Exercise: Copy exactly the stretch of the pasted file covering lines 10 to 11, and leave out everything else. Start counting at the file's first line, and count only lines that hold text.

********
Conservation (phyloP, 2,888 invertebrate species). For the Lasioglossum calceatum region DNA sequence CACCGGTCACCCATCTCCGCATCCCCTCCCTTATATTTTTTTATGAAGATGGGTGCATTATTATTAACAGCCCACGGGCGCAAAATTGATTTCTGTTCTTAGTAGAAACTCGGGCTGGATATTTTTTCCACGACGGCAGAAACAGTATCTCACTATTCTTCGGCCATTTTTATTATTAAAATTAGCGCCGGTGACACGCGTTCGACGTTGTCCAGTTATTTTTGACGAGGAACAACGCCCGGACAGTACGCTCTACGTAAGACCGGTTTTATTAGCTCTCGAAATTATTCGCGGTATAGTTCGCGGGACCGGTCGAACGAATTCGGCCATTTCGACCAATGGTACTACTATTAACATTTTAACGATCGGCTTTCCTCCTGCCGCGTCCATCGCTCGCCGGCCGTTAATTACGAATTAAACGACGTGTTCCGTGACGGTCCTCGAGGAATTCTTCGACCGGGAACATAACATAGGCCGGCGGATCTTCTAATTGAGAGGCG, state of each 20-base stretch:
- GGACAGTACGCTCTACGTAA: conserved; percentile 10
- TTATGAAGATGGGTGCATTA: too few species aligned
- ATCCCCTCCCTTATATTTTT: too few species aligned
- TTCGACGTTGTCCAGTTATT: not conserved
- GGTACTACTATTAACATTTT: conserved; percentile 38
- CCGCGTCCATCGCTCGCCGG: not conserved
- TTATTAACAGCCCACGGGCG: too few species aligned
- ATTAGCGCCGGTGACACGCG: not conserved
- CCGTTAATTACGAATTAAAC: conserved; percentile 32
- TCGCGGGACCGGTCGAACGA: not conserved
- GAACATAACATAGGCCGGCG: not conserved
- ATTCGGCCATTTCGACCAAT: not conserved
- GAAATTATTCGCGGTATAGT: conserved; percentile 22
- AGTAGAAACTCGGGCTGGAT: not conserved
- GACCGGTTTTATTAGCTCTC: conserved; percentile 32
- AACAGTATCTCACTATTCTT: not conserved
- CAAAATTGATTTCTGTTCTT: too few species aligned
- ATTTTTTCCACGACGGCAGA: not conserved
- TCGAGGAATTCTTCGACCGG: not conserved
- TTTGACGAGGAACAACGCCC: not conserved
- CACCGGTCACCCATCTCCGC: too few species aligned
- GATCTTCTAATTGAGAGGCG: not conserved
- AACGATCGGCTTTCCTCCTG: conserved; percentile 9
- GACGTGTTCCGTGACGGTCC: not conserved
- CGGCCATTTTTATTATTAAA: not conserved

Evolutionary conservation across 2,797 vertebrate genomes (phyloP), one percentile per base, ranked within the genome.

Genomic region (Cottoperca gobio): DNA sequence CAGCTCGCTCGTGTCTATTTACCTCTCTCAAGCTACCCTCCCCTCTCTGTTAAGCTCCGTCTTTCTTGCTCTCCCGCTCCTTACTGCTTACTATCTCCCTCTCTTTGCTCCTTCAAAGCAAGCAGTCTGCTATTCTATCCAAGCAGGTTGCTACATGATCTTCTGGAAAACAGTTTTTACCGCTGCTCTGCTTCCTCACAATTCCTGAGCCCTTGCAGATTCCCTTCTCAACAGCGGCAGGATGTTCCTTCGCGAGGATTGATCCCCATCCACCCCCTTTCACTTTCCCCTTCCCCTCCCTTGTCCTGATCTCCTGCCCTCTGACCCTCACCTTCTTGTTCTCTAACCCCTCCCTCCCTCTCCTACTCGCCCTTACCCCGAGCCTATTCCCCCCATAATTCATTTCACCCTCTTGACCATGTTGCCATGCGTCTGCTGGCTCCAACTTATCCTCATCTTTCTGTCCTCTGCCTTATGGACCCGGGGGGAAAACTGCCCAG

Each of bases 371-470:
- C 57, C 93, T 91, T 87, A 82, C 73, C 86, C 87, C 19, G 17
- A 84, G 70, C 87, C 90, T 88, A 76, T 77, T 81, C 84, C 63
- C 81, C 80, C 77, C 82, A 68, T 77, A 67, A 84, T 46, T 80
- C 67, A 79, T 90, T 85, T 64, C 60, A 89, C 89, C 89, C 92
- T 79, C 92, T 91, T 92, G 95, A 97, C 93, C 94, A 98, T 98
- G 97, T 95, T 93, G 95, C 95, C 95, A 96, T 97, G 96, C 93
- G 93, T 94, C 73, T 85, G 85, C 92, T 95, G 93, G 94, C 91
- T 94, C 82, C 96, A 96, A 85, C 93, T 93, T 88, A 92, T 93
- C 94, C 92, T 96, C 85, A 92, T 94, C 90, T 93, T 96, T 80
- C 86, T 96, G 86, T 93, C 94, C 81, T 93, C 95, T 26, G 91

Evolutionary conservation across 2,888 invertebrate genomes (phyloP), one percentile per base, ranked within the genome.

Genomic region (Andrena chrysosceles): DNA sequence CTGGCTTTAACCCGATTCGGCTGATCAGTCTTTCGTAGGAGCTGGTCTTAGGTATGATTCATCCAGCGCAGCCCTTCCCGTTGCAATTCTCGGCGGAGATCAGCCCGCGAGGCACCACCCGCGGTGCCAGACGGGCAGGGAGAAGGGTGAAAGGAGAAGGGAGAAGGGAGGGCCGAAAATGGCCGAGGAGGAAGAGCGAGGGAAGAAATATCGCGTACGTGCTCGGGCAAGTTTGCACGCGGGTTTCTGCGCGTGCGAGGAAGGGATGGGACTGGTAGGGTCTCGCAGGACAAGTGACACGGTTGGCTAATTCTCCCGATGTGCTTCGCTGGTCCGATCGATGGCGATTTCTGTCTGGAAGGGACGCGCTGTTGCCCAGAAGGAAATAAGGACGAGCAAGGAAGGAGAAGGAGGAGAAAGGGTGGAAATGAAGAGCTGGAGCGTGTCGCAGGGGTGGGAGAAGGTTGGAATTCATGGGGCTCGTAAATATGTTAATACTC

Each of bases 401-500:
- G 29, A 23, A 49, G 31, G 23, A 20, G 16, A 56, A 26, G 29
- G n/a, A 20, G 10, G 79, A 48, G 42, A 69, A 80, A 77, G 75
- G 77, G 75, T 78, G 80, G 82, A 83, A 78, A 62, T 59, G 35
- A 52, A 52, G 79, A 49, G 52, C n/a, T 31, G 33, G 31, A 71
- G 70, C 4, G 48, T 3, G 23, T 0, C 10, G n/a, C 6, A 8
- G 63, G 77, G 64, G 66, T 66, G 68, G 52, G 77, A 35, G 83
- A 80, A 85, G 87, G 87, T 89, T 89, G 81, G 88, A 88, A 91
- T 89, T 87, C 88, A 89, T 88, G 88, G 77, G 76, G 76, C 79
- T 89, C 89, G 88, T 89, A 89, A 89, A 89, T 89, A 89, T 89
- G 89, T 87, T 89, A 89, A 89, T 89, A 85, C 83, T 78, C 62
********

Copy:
- CCGTTAATTACGAATTAAAC: conserved; percentile 32
- TCGCGGGACCGGTCGAACGA: not conserved